It Takes a Village
Why arson is a growing threat, and how communities can fight it.
NFPA Journal®, May/June 2009
When we began NFPA’s Urban Fire Safety Project in Columbus, Ohio, in 2008, NFPA’s Public Education Division worked with Chief Ned Pettus and the Columbus Division of Fire on several fire safety issues, including arson. The city’s arson prevention program, run by Fire Prevention Bureau Chief Karry Ellis, not only addresses intentionally set fires, such as insurance fraud and juvenile firesetting, but includes an added feature we had rarely seen before: advice on what people can do about arson in their own communities.
We realized that this feature is particularly important to communities like Columbus that are experiencing a record number of vacant or abandoned houses due to foreclosure. That’s why we asked the fire department if we could expand on the idea and create a program to share with other departments across the country. The idea was to give public fire safety educators a PowerPoint presentation, complete with photos focusing on key messages and a "what to say" script in the notes pages, to which fire departments could add their own local statistics and slides showing the impact of arson in their own hard-hit neighborhoods.
The presentation, called "Preventing Arson Together," starts with the big picture. Each year in the United States, about 300,000 intentionally set fires kill 400 to 500 people and injure 6,000 to 8,000 civilians and firefighters. Direct property damage from arson averages about $1 billion a year. But these numbers don’t tell the whole story.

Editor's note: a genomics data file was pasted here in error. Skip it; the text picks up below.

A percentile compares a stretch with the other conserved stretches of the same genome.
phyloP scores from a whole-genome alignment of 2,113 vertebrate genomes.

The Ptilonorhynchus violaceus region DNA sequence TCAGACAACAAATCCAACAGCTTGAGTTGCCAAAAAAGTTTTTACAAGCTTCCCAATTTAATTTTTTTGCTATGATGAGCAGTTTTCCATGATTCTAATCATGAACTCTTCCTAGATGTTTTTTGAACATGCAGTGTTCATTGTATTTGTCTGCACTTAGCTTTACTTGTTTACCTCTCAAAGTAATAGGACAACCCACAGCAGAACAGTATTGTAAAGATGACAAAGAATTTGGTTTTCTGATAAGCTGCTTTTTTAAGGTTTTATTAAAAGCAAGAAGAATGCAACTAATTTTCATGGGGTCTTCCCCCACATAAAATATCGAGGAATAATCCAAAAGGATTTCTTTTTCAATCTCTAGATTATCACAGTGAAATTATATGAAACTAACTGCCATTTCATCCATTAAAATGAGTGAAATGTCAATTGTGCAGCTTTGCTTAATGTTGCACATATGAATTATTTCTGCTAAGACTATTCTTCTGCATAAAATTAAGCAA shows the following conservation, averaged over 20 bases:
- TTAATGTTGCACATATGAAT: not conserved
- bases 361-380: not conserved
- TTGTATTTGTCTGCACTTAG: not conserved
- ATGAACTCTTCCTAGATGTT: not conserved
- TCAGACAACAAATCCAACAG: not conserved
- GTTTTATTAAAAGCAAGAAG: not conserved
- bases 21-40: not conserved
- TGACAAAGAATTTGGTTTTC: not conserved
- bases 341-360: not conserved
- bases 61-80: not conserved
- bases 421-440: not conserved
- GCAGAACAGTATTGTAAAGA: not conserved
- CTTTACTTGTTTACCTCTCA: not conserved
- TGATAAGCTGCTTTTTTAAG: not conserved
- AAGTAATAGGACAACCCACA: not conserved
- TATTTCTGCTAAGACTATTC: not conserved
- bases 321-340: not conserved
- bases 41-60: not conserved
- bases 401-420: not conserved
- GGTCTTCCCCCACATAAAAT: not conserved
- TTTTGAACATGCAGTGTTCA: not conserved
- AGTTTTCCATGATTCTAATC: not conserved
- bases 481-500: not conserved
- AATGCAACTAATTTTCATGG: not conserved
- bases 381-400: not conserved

In densely packed urban neighborhoods, fire in one home can spread easily to another. Burned-out houses sitting unrepaired can reduce property values, and can become a magnet for additional fires and vandalism. This can create a climate of fear, as demonstrated by a recent rash of intentionally set fires in Coatesville, Pennsylvania.
Using Columbus’ program and NFPA’s statistics and resources as a starting point, we refined the messages of "Preventing Arson Together" to allow communities to address the urban conditions that can lead to increased arson. Among the actions the program encourages are clearing porches and yards of furniture, tires, trash, and overgrown vegetation in which fires can be easily set; securing and boarding up vacant homes; and removing cars that no longer run. The program also includes messages on the importance of escape planning and smoke alarms, and encourages people to organize neighborhood watches and report suspicious activity to the police or fire department.
"In the past, we never approached the community about block watches," said Fire Lieutenant David Sawyer, a community outreach officer in Columbus. "Usually, that was what the police did. Now we tell people to form watch groups and to report any problems using a publicized hotline number."
For details on this year’s Arson Awareness Week, May 3–9, visit the U.S. Fire Administration online at www.usfa.dhs.gov.
Sharon Gamache is director of high-risk outreach programs at NFPA's Public Education Division.